I Can’t.

It’s always a frustrating moment for a teacher when a student says “I can’t do that,” and then follows up with an excuse why. Most of the time, the next phrase starts with “because …” fill in physical or mental quirk. I try to never argue the reason, but I do argue with the “I can’t” part.

The only time I know I’m really asking the right things of my students is when they say those two words. If a student can do something, then I have nothing to show them. I’m not introducing anything new into their lives without that phrase. I am still doing a lot of valuable things. I’m improving them, refining what they have, showing them how to make best use of what they are capable of.

But that next step, the big part of training, is to increase your potential beyond your capabilities. At least, your capabilities as they currently are. For me, the correct response to “I can’t” is “Of course you can’t. If you could why would you bother taking classes from me? Now let’s figure out what we need to do to make it happen.”

It’s the fine line of teaching, the little edge between pissing a student off so much they walk away and never come back, or making them realize they rely on themselves, that they have the capability to take themselves as far as they can dream. They should learn to use the teacher as a resource for getting them past the sticky points, to help them see the other side of a problem, not as a crutch to feed them instructions. But that’s also a process that needs to be taught to a student. Nothing easy about teaching…

Can’t is a serious roadblock to learning. It’s a complete stop to the learning process. It should always be taken as an absolute. When a student says “Can’t” they mean they’ve wandered down a dead-end path. They’ve hit a wall and cannot imagine the next step. You can’t say “try harder” to that. No one fails at learning, they just get lost. Try harder just tells them that they suck, and they usually already think that. A reminder doesn’t help.

You can say “try again” if you know they are on the verge of making the breakthrough on their own. Some physical skills will just make no sense to a student, no matter what you say, until they suddenly realize they just did it…the last three times. A good teacher can judge that, if they are paying attention to the students development.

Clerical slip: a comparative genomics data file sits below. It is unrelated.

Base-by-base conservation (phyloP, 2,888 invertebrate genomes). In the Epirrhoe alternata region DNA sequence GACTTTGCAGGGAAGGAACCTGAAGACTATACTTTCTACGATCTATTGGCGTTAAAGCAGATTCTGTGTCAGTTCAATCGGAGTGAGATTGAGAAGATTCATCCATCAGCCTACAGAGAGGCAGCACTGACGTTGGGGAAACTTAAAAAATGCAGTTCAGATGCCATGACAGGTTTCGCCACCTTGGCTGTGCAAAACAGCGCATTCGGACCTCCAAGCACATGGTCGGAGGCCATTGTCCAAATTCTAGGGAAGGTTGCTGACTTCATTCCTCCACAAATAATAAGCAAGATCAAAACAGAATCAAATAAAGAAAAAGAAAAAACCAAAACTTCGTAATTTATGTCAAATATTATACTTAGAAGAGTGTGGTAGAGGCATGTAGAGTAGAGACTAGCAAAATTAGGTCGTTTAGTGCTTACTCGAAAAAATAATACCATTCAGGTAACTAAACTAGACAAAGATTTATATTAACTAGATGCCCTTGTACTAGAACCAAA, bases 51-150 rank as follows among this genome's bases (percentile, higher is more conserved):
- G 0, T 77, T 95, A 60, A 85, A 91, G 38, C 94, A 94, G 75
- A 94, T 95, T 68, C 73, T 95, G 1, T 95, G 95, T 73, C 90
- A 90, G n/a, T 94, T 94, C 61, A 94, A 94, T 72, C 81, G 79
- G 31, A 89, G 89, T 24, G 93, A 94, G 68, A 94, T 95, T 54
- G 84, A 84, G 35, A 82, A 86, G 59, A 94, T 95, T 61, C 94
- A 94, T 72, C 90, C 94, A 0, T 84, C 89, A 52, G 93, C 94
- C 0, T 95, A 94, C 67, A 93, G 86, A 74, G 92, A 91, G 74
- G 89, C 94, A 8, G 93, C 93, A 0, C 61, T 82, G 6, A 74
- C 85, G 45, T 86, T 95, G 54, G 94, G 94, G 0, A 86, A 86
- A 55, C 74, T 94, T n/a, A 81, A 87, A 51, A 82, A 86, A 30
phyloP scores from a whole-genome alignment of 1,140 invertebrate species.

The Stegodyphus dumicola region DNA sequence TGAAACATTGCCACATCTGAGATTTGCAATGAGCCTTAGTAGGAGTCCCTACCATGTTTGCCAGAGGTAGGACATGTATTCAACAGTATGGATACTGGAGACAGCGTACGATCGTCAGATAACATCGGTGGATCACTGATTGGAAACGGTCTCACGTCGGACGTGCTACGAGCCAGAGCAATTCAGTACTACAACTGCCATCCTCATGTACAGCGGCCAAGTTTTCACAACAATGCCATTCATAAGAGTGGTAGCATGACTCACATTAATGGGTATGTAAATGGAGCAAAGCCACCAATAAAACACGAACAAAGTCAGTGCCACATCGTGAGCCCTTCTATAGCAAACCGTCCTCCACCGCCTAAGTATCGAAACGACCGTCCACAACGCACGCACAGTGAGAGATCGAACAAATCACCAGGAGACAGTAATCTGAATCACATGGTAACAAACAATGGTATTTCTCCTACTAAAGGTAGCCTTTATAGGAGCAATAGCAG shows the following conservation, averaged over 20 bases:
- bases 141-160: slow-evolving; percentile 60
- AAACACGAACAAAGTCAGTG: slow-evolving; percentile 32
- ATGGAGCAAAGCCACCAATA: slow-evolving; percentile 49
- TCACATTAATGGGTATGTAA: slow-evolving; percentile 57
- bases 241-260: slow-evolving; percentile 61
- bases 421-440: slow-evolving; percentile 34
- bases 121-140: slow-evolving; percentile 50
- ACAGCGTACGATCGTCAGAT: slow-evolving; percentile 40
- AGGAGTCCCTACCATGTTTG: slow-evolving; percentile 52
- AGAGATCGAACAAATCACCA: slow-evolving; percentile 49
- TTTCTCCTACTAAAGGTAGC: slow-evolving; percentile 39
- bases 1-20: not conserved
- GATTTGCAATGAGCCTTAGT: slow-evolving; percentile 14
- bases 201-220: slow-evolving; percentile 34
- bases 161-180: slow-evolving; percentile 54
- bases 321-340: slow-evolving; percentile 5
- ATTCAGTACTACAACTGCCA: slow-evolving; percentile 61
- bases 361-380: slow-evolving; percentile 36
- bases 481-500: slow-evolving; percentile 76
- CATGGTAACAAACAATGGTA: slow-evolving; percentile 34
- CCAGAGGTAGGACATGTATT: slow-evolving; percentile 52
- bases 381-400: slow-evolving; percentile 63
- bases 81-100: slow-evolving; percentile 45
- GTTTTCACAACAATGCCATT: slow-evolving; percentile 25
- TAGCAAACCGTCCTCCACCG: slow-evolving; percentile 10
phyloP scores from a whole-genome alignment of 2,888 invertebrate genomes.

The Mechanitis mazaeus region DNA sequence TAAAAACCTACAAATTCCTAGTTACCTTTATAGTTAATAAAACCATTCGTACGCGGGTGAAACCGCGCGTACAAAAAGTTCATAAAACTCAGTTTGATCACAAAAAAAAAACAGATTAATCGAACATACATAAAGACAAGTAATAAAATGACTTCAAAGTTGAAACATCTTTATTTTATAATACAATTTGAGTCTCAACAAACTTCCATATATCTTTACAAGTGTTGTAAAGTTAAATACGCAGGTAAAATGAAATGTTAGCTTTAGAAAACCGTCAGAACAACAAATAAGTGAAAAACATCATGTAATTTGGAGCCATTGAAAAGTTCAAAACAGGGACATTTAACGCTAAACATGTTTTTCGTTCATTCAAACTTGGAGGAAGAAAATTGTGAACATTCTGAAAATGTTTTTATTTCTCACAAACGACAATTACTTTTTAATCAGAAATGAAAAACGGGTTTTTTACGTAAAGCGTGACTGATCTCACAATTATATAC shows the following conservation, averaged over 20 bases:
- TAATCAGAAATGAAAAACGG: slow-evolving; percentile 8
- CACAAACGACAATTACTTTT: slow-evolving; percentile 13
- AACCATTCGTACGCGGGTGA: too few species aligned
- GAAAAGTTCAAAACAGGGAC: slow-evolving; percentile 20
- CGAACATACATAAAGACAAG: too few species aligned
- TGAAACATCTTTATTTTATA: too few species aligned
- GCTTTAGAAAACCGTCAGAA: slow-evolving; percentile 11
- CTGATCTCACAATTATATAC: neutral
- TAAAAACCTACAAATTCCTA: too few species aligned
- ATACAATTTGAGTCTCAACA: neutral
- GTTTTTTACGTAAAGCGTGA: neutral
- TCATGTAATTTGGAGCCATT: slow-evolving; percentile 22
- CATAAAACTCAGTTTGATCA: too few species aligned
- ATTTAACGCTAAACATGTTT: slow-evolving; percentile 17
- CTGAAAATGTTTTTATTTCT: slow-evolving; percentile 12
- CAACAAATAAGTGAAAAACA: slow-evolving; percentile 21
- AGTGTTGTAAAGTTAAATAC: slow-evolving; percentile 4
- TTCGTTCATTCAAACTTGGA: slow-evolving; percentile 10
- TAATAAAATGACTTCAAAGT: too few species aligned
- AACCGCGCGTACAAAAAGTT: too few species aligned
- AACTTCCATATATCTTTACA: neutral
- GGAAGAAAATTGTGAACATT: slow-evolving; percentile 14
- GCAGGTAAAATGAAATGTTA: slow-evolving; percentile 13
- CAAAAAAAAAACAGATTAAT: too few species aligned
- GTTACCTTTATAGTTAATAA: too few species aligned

Some physical skills are going to truly be impossible for some students to do they way they have been trying to do. For those students, you have to start them over from scratch, or at least a few steps back. You need to find out what’s gone wrong in the muscle chain, and re-build a new chain from that broken point. This is common, and usually results from a student who has somehow absorbed a bad mechanic in their earlier training, and managed to overcome it’s bad effects by making subtle adjustments in further training. Eventually they will hit a wall of not being able to take the next step, and then you have to retrain them all the way back from when that bad mechanic crept in.

The mental Can’t is a bugger. It seems like laziness at first, but it’s just familiarity. I like to play rhythmic music in the background of class. It keeps everyone on the same reference tempo, allowing them to learn all about tempo and off-tempo in every movement. For that to work best, the music has to sink into the subconscious. The downside of this can be reliance on the familiar…when new music is introduced, the familiar is gone. Students will complain that they can’t fight to the new music. A problem, but also another lesson in self-reliance. The teaching environment should always have lessons of it’s own.

Breaking a student out of the mental Can’t is a little harder. It’s like cajoling someone off of the couch when they’ve been watching TV or playing games for a few hours. Momentum has locked them in place, and you have to overcome that momentum. You can try to physically drag them off the couch, or yell and scold, but they rarely works. The trick is to raise their energy level. Excite the electron to get it to jump to the next level. With students, you need to build confidence to raise energy levels. Small successes, acknowledgment at the right time, little things that build up until the student starts to question themself about why things are a roadblock. Once they have the energy to question, they have the energy to move from can’t to how. And that’s when you can start to teach.

 

2 Comments

  1. Quote: ” They should learn to use the teacher as a resource for getting them past the sticky points, to help them see the other side of a problem, not as a crutch to feed them instructions. But that’s also a process that needs to be taught to a student. Nothing easy about teaching…”

    That’s spot on. 🙂

  2. My partner teaches dance and her response to students who say ‘I can’t do that’ is to add the word ‘yet’. ‘You can’t do that yet, but you will be able to soon’. Either that or say, ‘How do you know you can’t if you haven’t tried?’

    I agree with Maija and would add that the key to quality training is not what your teacher teaches but what you can learn from him or her.

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